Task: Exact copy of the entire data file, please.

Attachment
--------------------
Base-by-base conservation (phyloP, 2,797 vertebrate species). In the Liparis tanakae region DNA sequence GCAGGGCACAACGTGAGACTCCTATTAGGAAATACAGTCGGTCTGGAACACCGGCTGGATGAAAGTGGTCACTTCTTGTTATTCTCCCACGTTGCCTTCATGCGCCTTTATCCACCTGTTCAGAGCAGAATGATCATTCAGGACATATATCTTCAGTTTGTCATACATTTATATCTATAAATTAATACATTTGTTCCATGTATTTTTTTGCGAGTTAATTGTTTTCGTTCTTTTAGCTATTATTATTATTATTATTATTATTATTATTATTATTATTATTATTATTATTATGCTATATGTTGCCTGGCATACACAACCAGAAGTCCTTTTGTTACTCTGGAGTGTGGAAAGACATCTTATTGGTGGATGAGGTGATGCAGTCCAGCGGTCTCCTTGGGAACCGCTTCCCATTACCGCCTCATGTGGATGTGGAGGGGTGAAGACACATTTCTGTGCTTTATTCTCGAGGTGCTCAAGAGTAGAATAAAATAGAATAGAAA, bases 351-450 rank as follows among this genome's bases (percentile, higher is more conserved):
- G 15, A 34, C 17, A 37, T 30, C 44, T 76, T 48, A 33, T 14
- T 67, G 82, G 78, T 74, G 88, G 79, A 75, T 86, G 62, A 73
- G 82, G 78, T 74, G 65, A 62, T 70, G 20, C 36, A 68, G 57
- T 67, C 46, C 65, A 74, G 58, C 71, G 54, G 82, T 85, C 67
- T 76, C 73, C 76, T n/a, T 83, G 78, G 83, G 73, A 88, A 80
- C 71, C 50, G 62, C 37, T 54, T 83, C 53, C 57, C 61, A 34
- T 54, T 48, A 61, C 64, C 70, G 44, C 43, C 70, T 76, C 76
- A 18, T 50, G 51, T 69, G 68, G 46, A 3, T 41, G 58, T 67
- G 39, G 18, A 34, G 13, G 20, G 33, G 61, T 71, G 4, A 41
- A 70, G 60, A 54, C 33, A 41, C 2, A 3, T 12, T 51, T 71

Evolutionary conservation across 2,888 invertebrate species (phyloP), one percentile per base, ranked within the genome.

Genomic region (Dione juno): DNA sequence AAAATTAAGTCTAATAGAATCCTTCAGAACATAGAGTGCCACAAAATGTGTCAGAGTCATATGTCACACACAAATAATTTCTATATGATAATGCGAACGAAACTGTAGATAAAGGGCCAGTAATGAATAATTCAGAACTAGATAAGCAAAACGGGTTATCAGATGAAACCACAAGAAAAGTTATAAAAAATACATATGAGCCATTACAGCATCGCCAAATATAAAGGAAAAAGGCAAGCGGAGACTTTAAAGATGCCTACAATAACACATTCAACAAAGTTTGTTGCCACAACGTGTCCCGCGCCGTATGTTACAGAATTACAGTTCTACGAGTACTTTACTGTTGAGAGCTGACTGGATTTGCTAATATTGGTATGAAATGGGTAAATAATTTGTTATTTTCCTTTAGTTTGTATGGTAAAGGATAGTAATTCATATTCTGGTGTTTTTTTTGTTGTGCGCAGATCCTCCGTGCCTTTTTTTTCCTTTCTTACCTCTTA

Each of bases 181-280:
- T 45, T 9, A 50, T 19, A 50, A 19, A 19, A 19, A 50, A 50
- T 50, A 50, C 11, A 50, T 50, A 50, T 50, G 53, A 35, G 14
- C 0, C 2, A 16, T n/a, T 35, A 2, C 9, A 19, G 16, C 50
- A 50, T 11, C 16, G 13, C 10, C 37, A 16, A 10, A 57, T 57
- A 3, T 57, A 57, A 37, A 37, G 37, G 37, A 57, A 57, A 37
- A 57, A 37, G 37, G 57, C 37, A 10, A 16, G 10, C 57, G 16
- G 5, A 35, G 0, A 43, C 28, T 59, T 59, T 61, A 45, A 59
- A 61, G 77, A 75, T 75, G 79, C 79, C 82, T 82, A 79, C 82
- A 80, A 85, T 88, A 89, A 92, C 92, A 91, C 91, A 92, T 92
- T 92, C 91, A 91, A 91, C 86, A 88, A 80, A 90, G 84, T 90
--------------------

Base-by-base conservation (phyloP, 2,797 vertebrate species). In the Liparis tanakae region DNA sequence GCAGGGCACAACGTGAGACTCCTATTAGGAAATACAGTCGGTCTGGAACACCGGCTGGATGAAAGTGGTCACTTCTTGTTATTCTCCCACGTTGCCTTCATGCGCCTTTATCCACCTGTTCAGAGCAGAATGATCATTCAGGACATATATCTTCAGTTTGTCATACATTTATATCTATAAATTAATACATTTGTTCCATGTATTTTTTTGCGAGTTAATTGTTTTCGTTCTTTTAGCTATTATTATTATTATTATTATTATTATTATTATTATTATTATTATTATTATTATGCTATATGTTGCCTGGCATACACAACCAGAAGTCCTTTTGTTACTCTGGAGTGTGGAAAGACATCTTATTGGTGGATGAGGTGATGCAGTCCAGCGGTCTCCTTGGGAACCGCTTCCCATTACCGCCTCATGTGGATGTGGAGGGGTGAAGACACATTTCTGTGCTTTATTCTCGAGGTGCTCAAGAGTAGAATAAAATAGAATAGAAA, bases 351-450 rank as follows among this genome's bases (percentile, higher is more conserved):
- G 15, A 34, C 17, A 37, T 30, C 44, T 76, T 48, A 33, T 14
- T 67, G 82, G 78, T 74, G 88, G 79, A 75, T 86, G 62, A 73
- G 82, G 78, T 74, G 65, A 62, T 70, G 20, C 36, A 68, G 57
- T 67, C 46, C 65, A 74, G 58, C 71, G 54, G 82, T 85, C 67
- T 76, C 73, C 76, T n/a, T 83, G 78, G 83, G 73, A 88, A 80
- C 71, C 50, G 62, C 37, T 54, T 83, C 53, C 57, C 61, A 34
- T 54, T 48, A 61, C 64, C 70, G 44, C 43, C 70, T 76, C 76
- A 18, T 50, G 51, T 69, G 68, G 46, A 3, T 41, G 58, T 67
- G 39, G 18, A 34, G 13, G 20, G 33, G 61, T 71, G 4, A 41
- A 70, G 60, A 54, C 33, A 41, C 2, A 3, T 12, T 51, T 71

Evolutionary conservation across 2,888 invertebrate species (phyloP), one percentile per base, ranked within the genome.

Genomic region (Dione juno): DNA sequence AAAATTAAGTCTAATAGAATCCTTCAGAACATAGAGTGCCACAAAATGTGTCAGAGTCATATGTCACACACAAATAATTTCTATATGATAATGCGAACGAAACTGTAGATAAAGGGCCAGTAATGAATAATTCAGAACTAGATAAGCAAAACGGGTTATCAGATGAAACCACAAGAAAAGTTATAAAAAATACATATGAGCCATTACAGCATCGCCAAATATAAAGGAAAAAGGCAAGCGGAGACTTTAAAGATGCCTACAATAACACATTCAACAAAGTTTGTTGCCACAACGTGTCCCGCGCCGTATGTTACAGAATTACAGTTCTACGAGTACTTTACTGTTGAGAGCTGACTGGATTTGCTAATATTGGTATGAAATGGGTAAATAATTTGTTATTTTCCTTTAGTTTGTATGGTAAAGGATAGTAATTCATATTCTGGTGTTTTTTTTGTTGTGCGCAGATCCTCCGTGCCTTTTTTTTCCTTTCTTACCTCTTA

Each of bases 181-280:
- T 45, T 9, A 50, T 19, A 50, A 19, A 19, A 19, A 50, A 50
- T 50, A 50, C 11, A 50, T 50, A 50, T 50, G 53, A 35, G 14
- C 0, C 2, A 16, T n/a, T 35, A 2, C 9, A 19, G 16, C 50
- A 50, T 11, C 16, G 13, C 10, C 37, A 16, A 10, A 57, T 57
- A 3, T 57, A 57, A 37, A 37, G 37, G 37, A 57, A 57, A 37
- A 57, A 37, G 37, G 57, C 37, A 10, A 16, G 10, C 57, G 16
- G 5, A 35, G 0, A 43, C 28, T 59, T 59, T 61, A 45, A 59
- A 61, G 77, A 75, T 75, G 79, C 79, C 82, T 82, A 79, C 82
- A 80, A 85, T 88, A 89, A 92, C 92, A 91, C 91, A 92, T 92
- T 92, C 91, A 91, A 91, C 86, A 88, A 80, A 90, G 84, T 90